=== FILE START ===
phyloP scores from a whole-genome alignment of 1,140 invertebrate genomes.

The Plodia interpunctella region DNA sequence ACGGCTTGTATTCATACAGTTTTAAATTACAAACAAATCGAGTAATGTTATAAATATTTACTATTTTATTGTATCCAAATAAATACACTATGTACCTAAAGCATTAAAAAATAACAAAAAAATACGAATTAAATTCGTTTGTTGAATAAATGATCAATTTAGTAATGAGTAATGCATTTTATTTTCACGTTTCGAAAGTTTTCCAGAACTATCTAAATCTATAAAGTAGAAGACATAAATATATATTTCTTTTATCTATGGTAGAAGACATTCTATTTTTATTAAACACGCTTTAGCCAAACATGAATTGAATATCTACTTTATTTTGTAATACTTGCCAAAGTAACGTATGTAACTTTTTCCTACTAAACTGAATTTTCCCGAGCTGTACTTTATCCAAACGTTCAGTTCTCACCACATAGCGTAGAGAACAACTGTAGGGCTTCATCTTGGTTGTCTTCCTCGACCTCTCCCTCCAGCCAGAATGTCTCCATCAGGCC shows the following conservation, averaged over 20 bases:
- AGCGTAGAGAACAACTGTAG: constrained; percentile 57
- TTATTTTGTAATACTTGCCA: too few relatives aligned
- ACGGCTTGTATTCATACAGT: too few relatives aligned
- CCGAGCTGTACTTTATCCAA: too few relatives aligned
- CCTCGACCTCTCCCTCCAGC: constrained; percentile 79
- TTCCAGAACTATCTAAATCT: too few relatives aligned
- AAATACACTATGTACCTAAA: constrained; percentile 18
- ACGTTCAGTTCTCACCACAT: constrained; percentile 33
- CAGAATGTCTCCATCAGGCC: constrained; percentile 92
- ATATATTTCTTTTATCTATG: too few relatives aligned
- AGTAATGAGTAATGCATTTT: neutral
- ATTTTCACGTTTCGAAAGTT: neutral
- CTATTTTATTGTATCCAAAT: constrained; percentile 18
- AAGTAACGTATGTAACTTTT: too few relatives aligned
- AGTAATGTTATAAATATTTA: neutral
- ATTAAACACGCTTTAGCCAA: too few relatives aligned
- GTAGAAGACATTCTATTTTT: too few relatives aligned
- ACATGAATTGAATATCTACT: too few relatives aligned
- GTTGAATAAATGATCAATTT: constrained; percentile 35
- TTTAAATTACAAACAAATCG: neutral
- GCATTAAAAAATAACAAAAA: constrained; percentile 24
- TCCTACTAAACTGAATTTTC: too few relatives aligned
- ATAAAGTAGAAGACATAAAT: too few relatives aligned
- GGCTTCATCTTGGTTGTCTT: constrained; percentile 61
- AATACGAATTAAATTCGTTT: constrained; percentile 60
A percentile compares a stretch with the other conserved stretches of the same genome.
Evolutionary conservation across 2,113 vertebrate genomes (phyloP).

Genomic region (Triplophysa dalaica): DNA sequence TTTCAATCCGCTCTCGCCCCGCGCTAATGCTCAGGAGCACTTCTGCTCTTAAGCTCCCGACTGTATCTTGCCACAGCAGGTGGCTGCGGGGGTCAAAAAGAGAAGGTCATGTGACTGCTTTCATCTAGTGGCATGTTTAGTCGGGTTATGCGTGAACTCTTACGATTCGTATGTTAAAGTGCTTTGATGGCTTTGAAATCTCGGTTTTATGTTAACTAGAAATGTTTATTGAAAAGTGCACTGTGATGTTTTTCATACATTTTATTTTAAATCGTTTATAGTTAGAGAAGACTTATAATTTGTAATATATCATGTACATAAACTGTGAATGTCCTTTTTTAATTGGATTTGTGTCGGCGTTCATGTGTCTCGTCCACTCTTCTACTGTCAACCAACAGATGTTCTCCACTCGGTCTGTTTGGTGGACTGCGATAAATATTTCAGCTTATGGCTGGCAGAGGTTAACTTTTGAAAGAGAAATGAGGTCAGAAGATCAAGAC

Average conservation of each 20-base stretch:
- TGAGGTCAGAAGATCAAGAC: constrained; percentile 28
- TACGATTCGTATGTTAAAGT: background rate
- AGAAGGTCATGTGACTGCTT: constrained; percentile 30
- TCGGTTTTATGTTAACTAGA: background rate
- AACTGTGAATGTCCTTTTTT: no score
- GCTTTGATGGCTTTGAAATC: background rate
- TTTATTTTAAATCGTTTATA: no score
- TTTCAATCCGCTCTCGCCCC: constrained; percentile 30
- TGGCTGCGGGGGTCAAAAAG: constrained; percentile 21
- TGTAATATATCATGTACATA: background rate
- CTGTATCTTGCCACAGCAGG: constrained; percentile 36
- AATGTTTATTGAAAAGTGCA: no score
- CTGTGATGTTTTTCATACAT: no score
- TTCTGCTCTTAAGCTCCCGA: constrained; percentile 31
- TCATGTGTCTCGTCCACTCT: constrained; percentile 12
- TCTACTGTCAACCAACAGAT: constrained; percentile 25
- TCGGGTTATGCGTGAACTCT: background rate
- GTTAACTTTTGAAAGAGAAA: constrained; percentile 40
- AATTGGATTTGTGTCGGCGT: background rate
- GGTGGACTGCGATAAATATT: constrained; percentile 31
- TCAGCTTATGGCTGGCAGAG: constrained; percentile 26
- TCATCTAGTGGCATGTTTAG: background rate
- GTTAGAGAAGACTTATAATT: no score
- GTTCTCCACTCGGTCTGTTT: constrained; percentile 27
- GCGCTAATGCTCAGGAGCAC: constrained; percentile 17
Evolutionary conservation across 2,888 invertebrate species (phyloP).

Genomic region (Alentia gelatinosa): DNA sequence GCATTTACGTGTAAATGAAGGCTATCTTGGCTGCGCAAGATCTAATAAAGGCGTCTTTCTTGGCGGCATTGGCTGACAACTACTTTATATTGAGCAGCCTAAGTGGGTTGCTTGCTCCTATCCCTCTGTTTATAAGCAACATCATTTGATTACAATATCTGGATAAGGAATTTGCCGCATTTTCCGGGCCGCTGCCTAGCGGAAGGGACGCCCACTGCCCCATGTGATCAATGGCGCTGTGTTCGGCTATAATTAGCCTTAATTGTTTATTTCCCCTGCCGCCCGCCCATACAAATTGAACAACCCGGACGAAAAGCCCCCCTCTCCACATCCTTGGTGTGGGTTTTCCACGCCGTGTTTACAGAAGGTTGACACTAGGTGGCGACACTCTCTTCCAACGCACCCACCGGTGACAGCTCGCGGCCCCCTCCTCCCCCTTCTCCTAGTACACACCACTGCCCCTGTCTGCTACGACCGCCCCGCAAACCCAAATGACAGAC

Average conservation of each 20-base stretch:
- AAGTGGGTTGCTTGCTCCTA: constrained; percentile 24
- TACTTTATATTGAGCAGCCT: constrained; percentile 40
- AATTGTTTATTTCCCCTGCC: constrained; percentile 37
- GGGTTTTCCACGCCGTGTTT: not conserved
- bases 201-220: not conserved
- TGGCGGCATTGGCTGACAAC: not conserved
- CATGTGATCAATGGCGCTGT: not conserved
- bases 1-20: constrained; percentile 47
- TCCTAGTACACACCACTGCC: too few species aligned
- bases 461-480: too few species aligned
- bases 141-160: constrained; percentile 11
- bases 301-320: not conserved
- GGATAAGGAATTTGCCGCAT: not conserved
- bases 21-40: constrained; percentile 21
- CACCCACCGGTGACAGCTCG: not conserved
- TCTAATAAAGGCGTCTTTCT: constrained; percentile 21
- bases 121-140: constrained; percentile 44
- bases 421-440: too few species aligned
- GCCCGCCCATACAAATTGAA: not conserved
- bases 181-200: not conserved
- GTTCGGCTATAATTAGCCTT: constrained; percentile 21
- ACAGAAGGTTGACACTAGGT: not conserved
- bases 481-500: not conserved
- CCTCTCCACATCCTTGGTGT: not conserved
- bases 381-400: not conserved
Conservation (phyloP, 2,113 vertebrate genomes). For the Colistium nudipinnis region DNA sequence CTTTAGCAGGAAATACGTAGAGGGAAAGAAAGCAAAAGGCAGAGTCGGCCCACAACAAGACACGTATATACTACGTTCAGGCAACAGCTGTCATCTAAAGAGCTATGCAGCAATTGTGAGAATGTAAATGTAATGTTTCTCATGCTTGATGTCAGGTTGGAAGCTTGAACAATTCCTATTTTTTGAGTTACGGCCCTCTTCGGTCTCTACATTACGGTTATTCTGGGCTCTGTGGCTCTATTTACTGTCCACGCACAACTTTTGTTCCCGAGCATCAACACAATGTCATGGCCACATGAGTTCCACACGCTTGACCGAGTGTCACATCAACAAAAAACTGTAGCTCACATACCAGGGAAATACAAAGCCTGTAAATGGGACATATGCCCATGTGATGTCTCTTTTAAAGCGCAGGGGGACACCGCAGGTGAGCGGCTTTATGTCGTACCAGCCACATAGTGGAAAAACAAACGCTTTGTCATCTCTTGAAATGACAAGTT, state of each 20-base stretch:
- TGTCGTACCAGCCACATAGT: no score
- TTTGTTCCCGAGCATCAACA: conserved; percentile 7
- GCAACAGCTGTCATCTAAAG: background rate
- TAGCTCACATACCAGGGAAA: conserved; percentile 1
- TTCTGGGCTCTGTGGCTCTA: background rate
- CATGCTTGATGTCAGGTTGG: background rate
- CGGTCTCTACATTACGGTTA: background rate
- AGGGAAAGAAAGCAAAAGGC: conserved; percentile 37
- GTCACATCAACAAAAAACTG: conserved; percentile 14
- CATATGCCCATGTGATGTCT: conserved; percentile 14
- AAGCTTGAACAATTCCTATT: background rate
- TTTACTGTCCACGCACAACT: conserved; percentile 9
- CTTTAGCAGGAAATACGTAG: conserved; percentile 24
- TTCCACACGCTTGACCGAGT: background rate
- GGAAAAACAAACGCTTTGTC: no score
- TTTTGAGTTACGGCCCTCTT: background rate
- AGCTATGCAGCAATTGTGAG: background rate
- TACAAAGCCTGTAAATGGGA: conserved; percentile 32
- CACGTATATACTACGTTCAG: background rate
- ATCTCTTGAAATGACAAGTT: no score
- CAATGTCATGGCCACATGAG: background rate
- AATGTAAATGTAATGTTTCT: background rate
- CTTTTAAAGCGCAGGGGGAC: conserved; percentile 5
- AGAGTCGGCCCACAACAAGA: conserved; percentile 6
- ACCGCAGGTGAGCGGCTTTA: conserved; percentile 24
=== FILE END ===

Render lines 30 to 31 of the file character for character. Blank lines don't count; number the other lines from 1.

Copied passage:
Genomic region (Triplophysa dalaica): DNA sequence TTTCAATCCGCTCTCGCCCCGCGCTAATGCTCAGGAGCACTTCTGCTCTTAAGCTCCCGACTGTATCTTGCCACAGCAGGTGGCTGCGGGGGTCAAAAAGAGAAGGTCATGTGACTGCTTTCATCTAGTGGCATGTTTAGTCGGGTTATGCGTGAACTCTTACGATTCGTATGTTAAAGTGCTTTGATGGCTTTGAAATCTCGGTTTTATGTTAACTAGAAATGTTTATTGAAAAGTGCACTGTGATGTTTTTCATACATTTTATTTTAAATCGTTTATAGTTAGAGAAGACTTATAATTTGTAATATATCATGTACATAAACTGTGAATGTCCTTTTTTAATTGGATTTGTGTCGGCGTTCATGTGTCTCGTCCACTCTTCTACTGTCAACCAACAGATGTTCTCCACTCGGTCTGTTTGGTGGACTGCGATAAATATTTCAGCTTATGGCTGGCAGAGGTTAACTTTTGAAAGAGAAATGAGGTCAGAAGATCAAGAC

Average conservation of each 20-base stretch: